Prosecutors and defense attorneys are recommending Justin Solondz, 32, be sentenced to seven years in a federal penitentiary and pay more than $6 million in restitution in connection with the firebombing of the University of Washington’s Center for Urban Horticulture.
By Mike Carter
Seattle Times staff reporter
March 14, 2012
In the seven years since he was indicted in the 2001 firebombing of the University of Washington’s Center for Urban Horticulture, Justin Solondz has wandered the world as a fugitive, spent three years in a Chinese prison and long-since abandoned ties to the radical environmental community, according to documents filed in advance of his sentencing Friday.
Prosecutors and the defense are both recommending Solondz, 32, be sentenced to seven years in a federal penitentiary and pay more than $6 million in restitution. When first indicted, Solondz faced up to life in prison.
Solondz’s appearance before U.S. District Judge Ronald B. Leighton in Tacoma will mark a milestone in the federal government’s dozen-year quest to dismantle the radical environmental group known as “The Family,” responsible for more than $40 million in damage through vandalism and arson in the name of the Earth Liberation Front (ELF) and its loose affiliate, the Animal Liberation Front.
Solondz was the last of the UW arsonists arrested — after he was expelled from China last year — and the last to accept a plea deal from federal prosecutors.
He has admitted he built a firebomb from digital timers and fuel, which was planted in the office of UW horticultural researcher Toby Bradshaw in May 2001.
While members of the group had intended only to destroy Bradshaw’s work — they wrongly believed he was genetically altering poplar trees — the fire roared out of control and demolished the structure and the work of dozens of other researchers and students, according to the sentencing documents released this week.
Damage was estimated at more than $6 million.
Solondz was just 21 when he came under the influence of older and more radical activists, including the mastermind of the UW attack and Family patriarch, William Rodgers, according to the defense documents.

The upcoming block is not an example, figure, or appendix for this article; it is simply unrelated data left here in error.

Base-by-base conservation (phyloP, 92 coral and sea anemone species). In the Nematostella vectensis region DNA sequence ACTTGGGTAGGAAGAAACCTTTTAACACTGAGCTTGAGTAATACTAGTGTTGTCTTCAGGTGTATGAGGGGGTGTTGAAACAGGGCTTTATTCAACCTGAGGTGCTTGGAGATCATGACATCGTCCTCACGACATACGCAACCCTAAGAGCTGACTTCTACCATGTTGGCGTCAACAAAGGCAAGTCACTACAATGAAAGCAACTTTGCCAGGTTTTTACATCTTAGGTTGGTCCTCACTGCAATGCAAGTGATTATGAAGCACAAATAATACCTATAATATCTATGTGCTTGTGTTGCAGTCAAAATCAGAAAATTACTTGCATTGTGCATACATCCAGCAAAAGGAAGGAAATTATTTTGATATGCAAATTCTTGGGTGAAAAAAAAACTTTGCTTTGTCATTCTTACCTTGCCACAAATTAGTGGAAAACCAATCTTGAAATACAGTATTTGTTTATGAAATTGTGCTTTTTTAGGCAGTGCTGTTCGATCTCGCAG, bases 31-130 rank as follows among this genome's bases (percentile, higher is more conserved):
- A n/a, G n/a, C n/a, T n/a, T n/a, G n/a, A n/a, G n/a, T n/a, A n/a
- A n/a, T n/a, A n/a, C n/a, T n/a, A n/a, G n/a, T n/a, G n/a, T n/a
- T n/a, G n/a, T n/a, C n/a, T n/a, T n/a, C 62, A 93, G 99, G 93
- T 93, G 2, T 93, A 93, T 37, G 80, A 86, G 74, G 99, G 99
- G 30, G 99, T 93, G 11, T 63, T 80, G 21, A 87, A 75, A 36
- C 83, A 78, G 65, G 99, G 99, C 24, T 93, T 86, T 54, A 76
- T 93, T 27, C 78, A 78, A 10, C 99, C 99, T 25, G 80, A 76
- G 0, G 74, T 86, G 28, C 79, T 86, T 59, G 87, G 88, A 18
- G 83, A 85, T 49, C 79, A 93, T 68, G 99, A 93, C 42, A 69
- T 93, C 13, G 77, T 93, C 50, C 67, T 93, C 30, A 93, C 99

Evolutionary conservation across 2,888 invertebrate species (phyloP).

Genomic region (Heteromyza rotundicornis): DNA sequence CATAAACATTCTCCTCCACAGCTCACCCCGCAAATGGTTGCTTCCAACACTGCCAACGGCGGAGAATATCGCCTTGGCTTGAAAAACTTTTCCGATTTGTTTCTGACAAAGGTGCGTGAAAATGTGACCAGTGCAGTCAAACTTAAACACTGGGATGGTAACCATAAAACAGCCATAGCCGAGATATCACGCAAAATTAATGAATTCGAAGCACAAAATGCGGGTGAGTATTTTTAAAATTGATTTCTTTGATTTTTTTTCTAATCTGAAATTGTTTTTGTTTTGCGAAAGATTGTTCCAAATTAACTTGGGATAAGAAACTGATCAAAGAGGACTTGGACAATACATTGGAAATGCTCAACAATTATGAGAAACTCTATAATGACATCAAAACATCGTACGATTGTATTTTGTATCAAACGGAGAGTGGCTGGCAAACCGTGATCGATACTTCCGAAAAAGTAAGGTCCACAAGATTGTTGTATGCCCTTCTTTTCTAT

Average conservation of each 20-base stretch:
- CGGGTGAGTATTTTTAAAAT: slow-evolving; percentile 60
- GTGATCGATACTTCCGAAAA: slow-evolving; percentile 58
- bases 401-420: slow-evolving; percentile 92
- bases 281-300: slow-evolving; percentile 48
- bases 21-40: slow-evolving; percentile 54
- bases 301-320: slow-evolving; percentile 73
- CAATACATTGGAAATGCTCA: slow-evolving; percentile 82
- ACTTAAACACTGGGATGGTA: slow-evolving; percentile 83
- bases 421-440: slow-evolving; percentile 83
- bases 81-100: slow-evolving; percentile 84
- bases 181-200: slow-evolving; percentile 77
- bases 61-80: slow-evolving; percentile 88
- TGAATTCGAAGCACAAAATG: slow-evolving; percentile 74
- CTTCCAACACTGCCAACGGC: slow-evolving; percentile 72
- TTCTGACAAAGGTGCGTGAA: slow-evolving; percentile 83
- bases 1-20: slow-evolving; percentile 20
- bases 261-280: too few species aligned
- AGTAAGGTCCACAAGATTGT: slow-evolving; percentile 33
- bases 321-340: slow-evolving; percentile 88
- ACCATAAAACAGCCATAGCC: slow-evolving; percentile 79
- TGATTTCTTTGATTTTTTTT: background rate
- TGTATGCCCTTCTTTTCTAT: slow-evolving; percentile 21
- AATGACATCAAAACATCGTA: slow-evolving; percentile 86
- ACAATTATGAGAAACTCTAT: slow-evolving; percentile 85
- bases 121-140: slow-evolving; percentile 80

The arson went unsolved for nearly five years, at which point federal agents investigating another ELF-related crime obtained information about The Family and cracked the UW case. Indictments followed in 2005, along with the arrests of several members of the cell in the U.S.
Solondz was traveling abroad when he learned of the indictments and the fact he had made the FBI’s Top 10 Most Wanted List, according to the documents. The New Jersey native spent nearly four years hiding in the backpacker haven of Dali, China, according to news accounts.
He was arrested in China for possession of about 45 pounds of marijuana that defense attorney Michael Nance says in sentencing documents Solondz was distilling into hashish for his personal use.
Nance said in court documents that Solondz’s imprisonment included being “chained naked in a glass-enclosed cell” by Chinese authorities. For much of his nearly three years in Chinese custody, he was forced to shell peas all day, and would not be fed unless he met a quota, Nance wrote.
Solondz “has long since abandoned his ties to the activist community,” Nance wrote. “His time since the arson — even his bad experience with the Chinese criminal-justice system — has largely been introspective, peaceful and nonviolent.
“His abhorrence at the destruction of his crime has forever deterred him from doing anything similar,” his attorney wrote.
His memorandum was accompanied by dozens of letters of support from family and friends.
Rodgers was arrested in 2005 in Arizona, where he killed himself in jail. Three others responsible for the UW arson — Lacey Phillabaum, Jennifer Kolar and Briana Waters — were also arrested.
Federal investigators are still looking for two members of The Family, Joseph Dibee and Josephine Overacker, who were allegedly involved in the conspiracy but not involved in the UW arson.
Phillabaum and Kolar took plea deals and testified against Waters, who was Solondz’s girlfriend. A jury rejected Waters’ claim that she was not involved, and convicted her.
She was sentenced to six years in prison; however, her 2008 conviction was overturned because of a judicial error. Waters pleaded guilty and was freed pending her sentencing in June.
Assistant U.S. Attorney Andrew Friedman, who has been with the case from its outset, noted that not only were Solondz and The Family mistaken about Bradshaw’s work at the Center for Urban Horticultural, the fire destroyed work and research conducted by others completely removed from their cause.
Victim-impact statements under consideration by the court show the fire’s impact was devastating on many levels.
One faculty member said the fire resulted in the “destruction of her lab research career,” forcing her to change jobs.
Another professor said she lost a year of work and “easily could have failed to get tenure” as a result of the fire.
Friedman pointed out that Solondz, despite his young age, played “a far more significant role in the offense than did anyone but William Rodgers” by constructing the bomb and serving as both a lookout and getaway driver that night.
“At the time of the offense, Solondz had great promise. By all accounts, he is a very bright and inquisitive person,” Friedman wrote. “Although Solondz clearly had the opportunity to be a productive member of society, his own choices to date have been anything but that.”
Mike Carter: 206-464-3706 or firstname.lastname@example.org